If I could boil my entire personal finance ideology into 6 words it would be this: Grow the Gap. Guard the Gap. If I could share a message with families struggling in poverty I would tell them: Grow the Gap. Guard the Gap. If I could share with young adults in college I would say: Grow the Gap. Guard the Gap. If I had a few minutes to talk with middle income and high earners, I would advise them: Grow the Gap. Guard the Gap. If you want to know how to went from from $50,000 in debt to over $500,000 net worth in 15 year on medium sized income: We grew the gap and guarded the gap.
These 6 words are the path to creating more financial freedom.
What is the Gap?
We aren’t talking about overpriced clothing here. The Gap is the space between our expenses and our income.
If we earn $4000 a month and spend $3800, we have a $200 gap. If we earn $1700 and spend $800, we have a $900 gap. If we earn $3500 a month but spend $3900, we have a -$400 gap. (Negative gaps are bad, real bad)
Depending on where you are in life there are different areas you will need to focus on. Sometimes we are tempted to major in the minors. Instead, let’s pick the area that will move the needle the most. Instead of looking at what we can’t change, focus on the areas we can change.
Grow the Gap
How do we go about growing the gap between our income and our expenses?
Reduce our expenses
There are 3 basic kinds of expenses we can look at.
1. Fixed Expenses: These are things that we get a bill for each month. Our cell phone, car insurance or rent. One by one we can look at each cost and figure out if we can cut or reduce the expense. Because these expenses happen over and over, one change could help us grow the gap on an ongoing basis.
When I was in college, and newly married, we lived in married student housing. It was affordable and a good option. But then I realized that we could move into a travel trailer and save about $150 a month. It was a big change for a small cost savings. But it helped us grow our gap by lowering our cost, and we funneled that savings into paying off our credit card debt.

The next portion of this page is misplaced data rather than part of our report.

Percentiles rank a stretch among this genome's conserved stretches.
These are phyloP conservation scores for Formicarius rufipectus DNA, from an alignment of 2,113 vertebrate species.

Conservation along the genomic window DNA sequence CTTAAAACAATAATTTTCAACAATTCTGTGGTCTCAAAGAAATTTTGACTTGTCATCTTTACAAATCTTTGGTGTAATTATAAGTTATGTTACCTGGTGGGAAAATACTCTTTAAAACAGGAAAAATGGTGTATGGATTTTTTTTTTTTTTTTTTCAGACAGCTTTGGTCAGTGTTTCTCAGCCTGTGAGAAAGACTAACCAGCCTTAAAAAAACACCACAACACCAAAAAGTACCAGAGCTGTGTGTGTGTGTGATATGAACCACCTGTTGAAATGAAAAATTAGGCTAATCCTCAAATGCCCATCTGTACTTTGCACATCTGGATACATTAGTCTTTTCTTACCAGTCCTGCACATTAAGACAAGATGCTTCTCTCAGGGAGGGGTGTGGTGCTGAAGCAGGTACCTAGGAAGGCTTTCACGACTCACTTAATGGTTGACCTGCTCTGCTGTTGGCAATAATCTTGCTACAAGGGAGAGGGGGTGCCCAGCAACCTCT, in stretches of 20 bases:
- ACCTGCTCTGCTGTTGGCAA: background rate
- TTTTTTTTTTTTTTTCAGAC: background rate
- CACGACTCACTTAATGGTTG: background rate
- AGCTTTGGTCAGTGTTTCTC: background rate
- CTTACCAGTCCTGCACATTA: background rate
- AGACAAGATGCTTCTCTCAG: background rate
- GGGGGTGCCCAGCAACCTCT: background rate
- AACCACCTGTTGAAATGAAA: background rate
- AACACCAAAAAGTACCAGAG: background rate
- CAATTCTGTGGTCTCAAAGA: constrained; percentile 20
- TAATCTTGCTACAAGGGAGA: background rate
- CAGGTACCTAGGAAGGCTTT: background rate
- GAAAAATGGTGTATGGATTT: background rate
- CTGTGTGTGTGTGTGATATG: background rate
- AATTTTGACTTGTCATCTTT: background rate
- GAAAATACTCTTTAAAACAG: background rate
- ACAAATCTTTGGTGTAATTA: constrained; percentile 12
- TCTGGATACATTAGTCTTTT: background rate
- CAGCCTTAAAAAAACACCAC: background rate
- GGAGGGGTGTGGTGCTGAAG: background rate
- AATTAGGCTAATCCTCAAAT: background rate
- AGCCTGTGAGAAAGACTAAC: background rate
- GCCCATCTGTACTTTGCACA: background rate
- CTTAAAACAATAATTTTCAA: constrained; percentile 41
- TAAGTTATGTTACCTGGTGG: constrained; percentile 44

We still look for ways to cut our fixed expenses: from renegotiating our gym membership (we saved $20 a month!) to testing out if I can live without a cell phone! (I’m 2 week sans cell phone so far! I’ll decide in another 2 weeks if I can do this permanently.)
2. Flexible Expenses: These are things like gas for our car, food, and entertainment. Over time we can learn to reduce these costs. We can learn to cook from scratch (how we cut our food bill in half!) We can adjust to biking to work. We can find new ways to have fun with our friends that aren’t so expensive. Tackle them one at a time to slowly grow your gap.
3. Debt Repayment: We have two options with this. Pay it off, or get rid of it. If you have a car loan, you can work to quickly pay it off or you can sell the car and buy a car you can actually afford (aka pay cash for). Car payments, student loans, medical bills, credit cards, mortgages. As you pay these off, it will grow the gap between your expenses and income. How much more gap would you have without a car payment, credit card debt, or mortgage?
Increase our Income
1. Ask for or earn a raise:Do great work, consistently. If you can ask for a raise, ask. If you have to earn it through performance reviews, try to earn it. If you have grown your skill and ability, and you can’t get a raise, you can look at other companies who would value your work.
For low or high earners, switching companies can be a fast way to grow your gap. I once switched from a job earning $9 (with little career growth options) to one starting with a $12 base plus commission. I was then promoted within 8 months. In less than a year my hourly income shot up from $9 to $16-$20 an hour range.
2. Earn extra income: You might be able to work extra hours for extra pay if you are hourly. Or you could start a side hustle (side job). Especially if your income is low, finding ways to increase it is key. If you make $9 a hour, adding a house cleaning gig where you earn $12 an hour will be a huge boost.
Guard the Gap
I don’t care if your yearly income is $25,000 or $150,000. Guarding the gap is hard. It goes against everything in our culture. We will bump up against all sorts of internal struggles, and external pressure. That extra cash in our pocket has a way of catching fire and burning a hole right through.
Growing the Gap takes hustle and hard work.
Guarding the Gap takes emotional strength and vision.
But you will never have financial freedom without it.
Don’t buy everything you can afford.
So now you can “afford” a nicer car, better vacations, eating out, a bigger home, whatever. Don’t buy everything you can afford. Just don’t. (this is a full post, coming soon!)